The Detroit Red Wings went big — bigger than anybody else — late in the 2012 NHL draft in Pittsburgh.
The Red Wings, on the advice of director of European scouting Hakan Andersson, chose 6-foot-6, 207-pound giant Rasmus Bodin in the seventh round, 200th overall, giving them the tallest player in the draft with their final pick of the weekend.
Although Andersson guesses he might be the only NHL scout who watched Bodin play last season, he didn’t want to pass on the big Swedish left-winger’s combination of skating and work ethic.
“For his size and age, he’s a very good skater — he’s not awkward like some guys are that age when they get big,” Andersson said. “He’s got good speed and he really works hard all the time. He plays with good intensity and he works, he works, he works.”
Bodin played in his hometown of Ostersund, which has a third-level pro team and a second-level under-18 junior team — hardly a hotbed for scouts. He averaged a point per game at the U-18 level, picking up seven goals and 10 assists for 17 points in 17 games.
Andersson saw Bodin play twice after receiving a tip from a friend — the same friend who tipped him off about another Ostersund native, Alexandre Edler, in 2004 — and liked what he saw. That convinced Andersson to get Bodin a tryout with HV-71 in Jonkoping, and Bodin made a big enough impression to earn a contract with the well-known organization.
“I wasn’t sure where he stood, so I got him a tryout … he did two days, on-ice and off-ice, and the coach there really liked him and wanted him right away,” Andersson said.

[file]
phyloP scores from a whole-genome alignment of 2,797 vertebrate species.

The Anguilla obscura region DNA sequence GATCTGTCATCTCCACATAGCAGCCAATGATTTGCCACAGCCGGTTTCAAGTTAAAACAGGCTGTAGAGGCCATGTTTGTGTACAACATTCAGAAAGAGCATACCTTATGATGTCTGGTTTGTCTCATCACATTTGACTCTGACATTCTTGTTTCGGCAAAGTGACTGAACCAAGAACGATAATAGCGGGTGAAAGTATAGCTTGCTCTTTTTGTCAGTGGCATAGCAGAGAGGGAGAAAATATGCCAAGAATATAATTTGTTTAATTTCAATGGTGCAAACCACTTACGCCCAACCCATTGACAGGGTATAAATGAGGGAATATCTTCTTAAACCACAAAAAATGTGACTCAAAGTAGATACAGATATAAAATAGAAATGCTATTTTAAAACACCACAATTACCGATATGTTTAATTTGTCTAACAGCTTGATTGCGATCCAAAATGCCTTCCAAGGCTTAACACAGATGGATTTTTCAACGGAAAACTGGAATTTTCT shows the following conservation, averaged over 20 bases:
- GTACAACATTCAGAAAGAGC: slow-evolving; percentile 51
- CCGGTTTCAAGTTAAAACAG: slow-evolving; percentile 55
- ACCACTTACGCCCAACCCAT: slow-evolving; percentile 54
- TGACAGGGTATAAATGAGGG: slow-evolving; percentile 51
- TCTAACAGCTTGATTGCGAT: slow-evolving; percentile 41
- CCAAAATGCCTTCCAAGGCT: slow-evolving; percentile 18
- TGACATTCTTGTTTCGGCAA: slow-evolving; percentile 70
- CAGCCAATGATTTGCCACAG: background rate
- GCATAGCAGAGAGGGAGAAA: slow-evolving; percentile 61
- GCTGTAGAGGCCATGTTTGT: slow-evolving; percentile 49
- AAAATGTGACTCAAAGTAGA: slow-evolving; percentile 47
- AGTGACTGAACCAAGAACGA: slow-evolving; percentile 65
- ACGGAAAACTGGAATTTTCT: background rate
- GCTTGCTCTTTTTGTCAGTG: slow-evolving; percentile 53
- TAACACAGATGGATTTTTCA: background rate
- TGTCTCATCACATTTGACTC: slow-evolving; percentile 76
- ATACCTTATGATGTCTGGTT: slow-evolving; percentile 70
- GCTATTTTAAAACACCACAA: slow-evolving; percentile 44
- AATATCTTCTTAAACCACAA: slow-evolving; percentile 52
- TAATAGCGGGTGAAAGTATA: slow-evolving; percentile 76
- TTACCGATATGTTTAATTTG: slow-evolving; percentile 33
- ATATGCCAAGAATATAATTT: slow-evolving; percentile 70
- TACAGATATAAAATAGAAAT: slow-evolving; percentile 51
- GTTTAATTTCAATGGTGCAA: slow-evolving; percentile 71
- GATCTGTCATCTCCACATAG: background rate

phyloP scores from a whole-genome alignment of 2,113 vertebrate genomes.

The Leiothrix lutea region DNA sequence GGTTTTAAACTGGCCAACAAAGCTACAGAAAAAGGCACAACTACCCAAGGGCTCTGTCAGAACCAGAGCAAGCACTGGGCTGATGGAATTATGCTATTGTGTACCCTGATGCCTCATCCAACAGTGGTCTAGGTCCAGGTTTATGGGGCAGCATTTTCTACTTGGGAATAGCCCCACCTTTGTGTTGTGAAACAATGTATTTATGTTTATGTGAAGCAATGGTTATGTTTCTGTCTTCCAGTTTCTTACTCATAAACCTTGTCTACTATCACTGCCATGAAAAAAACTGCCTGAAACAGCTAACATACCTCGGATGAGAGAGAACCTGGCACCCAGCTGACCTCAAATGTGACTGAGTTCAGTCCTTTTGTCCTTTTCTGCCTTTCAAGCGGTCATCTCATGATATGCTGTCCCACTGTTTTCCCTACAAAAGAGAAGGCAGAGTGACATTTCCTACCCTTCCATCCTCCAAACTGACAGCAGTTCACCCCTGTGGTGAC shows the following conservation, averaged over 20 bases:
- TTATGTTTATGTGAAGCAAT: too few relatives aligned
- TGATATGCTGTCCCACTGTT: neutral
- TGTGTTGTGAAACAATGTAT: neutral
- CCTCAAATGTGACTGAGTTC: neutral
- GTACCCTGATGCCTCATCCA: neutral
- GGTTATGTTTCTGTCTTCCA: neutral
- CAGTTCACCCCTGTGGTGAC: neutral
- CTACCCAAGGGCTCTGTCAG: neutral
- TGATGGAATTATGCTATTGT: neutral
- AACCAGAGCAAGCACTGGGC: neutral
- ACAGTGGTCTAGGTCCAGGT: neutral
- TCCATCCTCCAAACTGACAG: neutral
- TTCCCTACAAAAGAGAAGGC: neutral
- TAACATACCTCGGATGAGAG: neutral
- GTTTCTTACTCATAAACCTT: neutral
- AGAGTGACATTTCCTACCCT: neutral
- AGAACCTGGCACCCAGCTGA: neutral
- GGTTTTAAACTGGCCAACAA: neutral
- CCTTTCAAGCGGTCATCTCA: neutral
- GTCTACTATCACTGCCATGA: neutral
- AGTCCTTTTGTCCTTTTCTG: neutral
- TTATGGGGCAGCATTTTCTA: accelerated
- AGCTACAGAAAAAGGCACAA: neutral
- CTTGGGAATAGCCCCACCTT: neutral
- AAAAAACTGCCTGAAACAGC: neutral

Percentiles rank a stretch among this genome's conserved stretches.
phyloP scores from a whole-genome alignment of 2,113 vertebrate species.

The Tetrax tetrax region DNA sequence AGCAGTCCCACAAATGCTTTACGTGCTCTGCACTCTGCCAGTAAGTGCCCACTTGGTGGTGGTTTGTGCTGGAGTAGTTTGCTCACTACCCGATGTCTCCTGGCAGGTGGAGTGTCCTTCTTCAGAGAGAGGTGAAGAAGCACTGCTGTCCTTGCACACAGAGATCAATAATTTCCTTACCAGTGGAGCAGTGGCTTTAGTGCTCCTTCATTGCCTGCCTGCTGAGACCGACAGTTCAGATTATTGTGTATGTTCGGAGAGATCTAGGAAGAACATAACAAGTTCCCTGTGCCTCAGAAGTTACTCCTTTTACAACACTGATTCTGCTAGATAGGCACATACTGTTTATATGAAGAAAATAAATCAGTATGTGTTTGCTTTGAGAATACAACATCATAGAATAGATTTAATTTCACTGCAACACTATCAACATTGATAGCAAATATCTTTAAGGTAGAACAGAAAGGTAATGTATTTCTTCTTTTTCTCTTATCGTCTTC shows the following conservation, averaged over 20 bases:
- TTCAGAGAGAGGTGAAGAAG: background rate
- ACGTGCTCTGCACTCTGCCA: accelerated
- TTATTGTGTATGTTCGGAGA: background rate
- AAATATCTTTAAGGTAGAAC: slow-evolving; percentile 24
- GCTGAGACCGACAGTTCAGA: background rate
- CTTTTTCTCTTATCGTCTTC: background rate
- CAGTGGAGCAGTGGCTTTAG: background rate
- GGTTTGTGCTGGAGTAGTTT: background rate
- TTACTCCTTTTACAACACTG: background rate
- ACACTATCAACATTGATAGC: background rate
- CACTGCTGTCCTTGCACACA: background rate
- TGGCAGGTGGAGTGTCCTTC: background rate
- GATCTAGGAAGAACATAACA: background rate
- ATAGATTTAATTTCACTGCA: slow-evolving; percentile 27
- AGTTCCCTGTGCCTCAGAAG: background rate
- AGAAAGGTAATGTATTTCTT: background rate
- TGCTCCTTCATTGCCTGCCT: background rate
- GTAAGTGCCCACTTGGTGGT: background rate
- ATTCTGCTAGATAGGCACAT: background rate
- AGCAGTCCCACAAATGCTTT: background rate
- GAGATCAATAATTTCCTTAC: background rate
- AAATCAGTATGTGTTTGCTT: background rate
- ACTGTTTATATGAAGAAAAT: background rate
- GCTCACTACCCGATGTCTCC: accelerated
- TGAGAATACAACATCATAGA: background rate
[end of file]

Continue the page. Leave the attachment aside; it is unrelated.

So just what are the Red Wings hoping for with Bodin?
“At this point, I would say I’m hoping he becomes a bigger version of (current Red Wings forward) Justin Abdelkader, a guy who works hard, uses his body and is a useful guy for the team,” Andersson said.
Andersson said Bodin has grown a great deal over the past year and is still adjusting to his bigger body. At the same time, the added size has hampered his ability to play a physical game at Sweden’s junior level, where he often finds himself whistled for hits to the head.
“He said himself, ‘I quit hitting because every time I hit somebody, my elbow ends up in their head, they go into the boards, and I get penalized,’” Andersson said. “But according to him, he likes to compete, he has no problem playing a physical game, and I think he has it in him. We’re going to find out.”
Bodin will likely play for HV-71’s J-20 SuperElit squad in 2012-13, but could see time in the Swedish Elite League if he comes along quickly.
Andersson’s final-round picks range from legendary — Henrik Zetterberg and Jonathan Ericsson — to unsuccessful — Jesper Samuelsson and Mikael Johansson. Where Bodin will fall remains to be seen, but the foundation is there for an NHLer.
“My thinking was, if nothing else, you’re going to have a big guy who can skate and work,” Andersson said. “If we do get some upside in terms of points? Exciting. It’s a bonus.”